It’s about time I fessed up. When I was at Art Center School in Los Angeles I failed Colour 101. This admission is such an embarrassment to me that I’d ask you to please keep it quiet so it doesn’t go beyond this letter.
You see, at first I didn’t like colour — the subject seemed more like mathematics — boring, and a lot of rules. I could never figure out why Albert H. Munsell went to all that trouble to build a three-dimensional colour wheel. Further, the exercise of copying light and shade and reflected light on colour swatches on different colour grounds was evidence to me of student torture.
I had to repeat the course. Mad as a plucked Kiwi, I quit dating girls and worked my buns off. The second time around I got lucky and passed the course.
Nowadays there is no day I’m not thankful for that course, and nowadays there is no day I don’t wish to better understand the subject. And looking at the colour work of others, I often note many are on page 4 of a 400 page book. I wish they had the benefit of the Art Center course. Understanding colour is illusive, and handling it properly has to be learned. There are just too many defaults in the old brain to get colour right on the first go.
That’s why I was pleased to see subscriber and friend Richard Robinson of Ruakaka, New Zealand, has prepared an excellent video called Mastering Colour. With candour and clarity this young painter has summed up in 125 minutes (plus printable lesson notes) the essentials of colour theory and practice: seeing and describing colour, colour mixing and manipulation, colour harmony and light effects. Particularly valuable is the difficult-to-master understanding of how adjacent colours affect one another. As well as answering many oft-asked questions, Richard aptly describes the jumpable chasm between amateur and professional colour.
Actually, video is the ideal vehicle for this sort of knowledge. The medium releases valuable principles in a linear way into the reluctant head. At the same time, there is no substitute for the sort of dreaded exercises I had at Art Center. Richard invites you to try some of them, and he had me doing some again. I needed that.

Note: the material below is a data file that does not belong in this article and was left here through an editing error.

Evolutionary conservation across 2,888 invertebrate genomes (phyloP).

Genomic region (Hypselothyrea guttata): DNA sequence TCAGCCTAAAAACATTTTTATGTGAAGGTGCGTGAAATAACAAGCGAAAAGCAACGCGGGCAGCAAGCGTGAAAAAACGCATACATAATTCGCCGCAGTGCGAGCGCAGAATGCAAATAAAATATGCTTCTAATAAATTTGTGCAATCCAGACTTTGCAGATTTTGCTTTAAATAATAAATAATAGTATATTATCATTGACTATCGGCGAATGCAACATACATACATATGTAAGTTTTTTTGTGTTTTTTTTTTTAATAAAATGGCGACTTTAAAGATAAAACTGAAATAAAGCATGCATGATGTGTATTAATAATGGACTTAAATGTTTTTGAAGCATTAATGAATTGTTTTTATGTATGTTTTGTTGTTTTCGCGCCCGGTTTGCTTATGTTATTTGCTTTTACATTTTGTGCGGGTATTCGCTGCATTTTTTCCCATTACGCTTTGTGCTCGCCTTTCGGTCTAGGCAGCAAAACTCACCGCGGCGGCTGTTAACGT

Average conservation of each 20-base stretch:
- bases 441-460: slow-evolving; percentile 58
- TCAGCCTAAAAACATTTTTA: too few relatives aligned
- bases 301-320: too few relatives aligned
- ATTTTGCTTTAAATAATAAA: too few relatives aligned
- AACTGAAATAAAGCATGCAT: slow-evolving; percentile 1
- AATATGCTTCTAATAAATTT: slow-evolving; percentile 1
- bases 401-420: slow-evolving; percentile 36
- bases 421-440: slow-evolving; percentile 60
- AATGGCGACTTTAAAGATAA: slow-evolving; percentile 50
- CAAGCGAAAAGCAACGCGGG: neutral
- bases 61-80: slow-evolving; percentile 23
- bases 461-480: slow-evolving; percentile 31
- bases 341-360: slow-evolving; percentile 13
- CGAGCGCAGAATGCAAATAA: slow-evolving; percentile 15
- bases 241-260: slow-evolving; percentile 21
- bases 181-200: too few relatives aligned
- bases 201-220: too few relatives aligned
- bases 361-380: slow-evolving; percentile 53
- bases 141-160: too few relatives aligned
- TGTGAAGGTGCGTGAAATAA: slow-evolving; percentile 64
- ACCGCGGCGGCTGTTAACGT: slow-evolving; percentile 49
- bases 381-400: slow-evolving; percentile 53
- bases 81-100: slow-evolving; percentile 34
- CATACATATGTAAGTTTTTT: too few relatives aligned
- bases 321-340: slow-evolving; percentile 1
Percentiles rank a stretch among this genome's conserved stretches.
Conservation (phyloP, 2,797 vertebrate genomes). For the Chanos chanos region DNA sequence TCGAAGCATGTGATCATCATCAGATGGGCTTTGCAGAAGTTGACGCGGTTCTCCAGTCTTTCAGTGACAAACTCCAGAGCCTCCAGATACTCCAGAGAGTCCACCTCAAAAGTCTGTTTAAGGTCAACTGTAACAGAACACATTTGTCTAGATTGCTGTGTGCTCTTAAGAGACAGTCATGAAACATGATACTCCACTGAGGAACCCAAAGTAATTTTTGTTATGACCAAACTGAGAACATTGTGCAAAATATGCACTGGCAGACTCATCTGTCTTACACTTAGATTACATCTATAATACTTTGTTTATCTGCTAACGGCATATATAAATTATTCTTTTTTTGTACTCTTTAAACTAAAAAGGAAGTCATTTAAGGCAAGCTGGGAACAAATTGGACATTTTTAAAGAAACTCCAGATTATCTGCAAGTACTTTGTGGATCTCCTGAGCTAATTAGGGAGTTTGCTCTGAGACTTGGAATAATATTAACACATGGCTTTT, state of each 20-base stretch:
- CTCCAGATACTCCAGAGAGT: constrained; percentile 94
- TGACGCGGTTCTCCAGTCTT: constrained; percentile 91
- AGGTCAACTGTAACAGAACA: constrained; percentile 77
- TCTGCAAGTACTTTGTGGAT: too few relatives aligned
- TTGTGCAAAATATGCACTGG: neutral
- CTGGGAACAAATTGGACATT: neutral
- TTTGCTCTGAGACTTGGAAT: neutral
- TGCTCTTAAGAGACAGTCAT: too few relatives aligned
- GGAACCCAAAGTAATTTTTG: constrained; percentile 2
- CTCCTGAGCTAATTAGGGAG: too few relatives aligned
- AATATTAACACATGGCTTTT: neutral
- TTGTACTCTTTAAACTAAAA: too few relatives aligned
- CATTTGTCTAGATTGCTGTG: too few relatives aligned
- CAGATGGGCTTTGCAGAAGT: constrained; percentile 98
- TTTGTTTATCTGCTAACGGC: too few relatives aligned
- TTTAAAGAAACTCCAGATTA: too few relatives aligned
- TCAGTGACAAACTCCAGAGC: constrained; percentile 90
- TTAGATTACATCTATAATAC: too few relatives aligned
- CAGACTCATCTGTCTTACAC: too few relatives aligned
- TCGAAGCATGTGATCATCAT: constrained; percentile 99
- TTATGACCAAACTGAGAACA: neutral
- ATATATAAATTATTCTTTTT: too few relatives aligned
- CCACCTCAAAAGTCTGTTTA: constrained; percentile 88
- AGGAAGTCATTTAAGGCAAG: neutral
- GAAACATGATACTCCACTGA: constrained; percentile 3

PS: “Colour is my day-long obsession, my joy and my torment.” (Claude Monet)
Esoterica: In Mastering Colour Richard Robinson clarifies the usefulness of the Munsell Colour System with its emphasis on hue, value and chroma. The Nine Value Scale is well covered as is a clear understanding of oft-neglected middle values. Esoteric subjects every painter should at least know about, like Birren’s Triangle and the Yurmby colour wheel are also explained. He also answers that most valuable of questions, “What makes a memorable painting?” I don’t often recommend products in these letters, but this is a good one.
Subject guides the outcome
by Skip Van Lenten
I didn’t go to school, but if I did, I would probably have trouble with the color class as well. I’m not sure I understand the theory behind it, since it seems to me that when you paint something, it is the subject that guides the outcome, rather than a set of rules and formulas. But then again, my naiveté may be showing in my work, which seems painfully simple compared to the hundreds of great paintings I’ve seen on the Web.
Rules must be broken
by Scott Kahn, NY, USA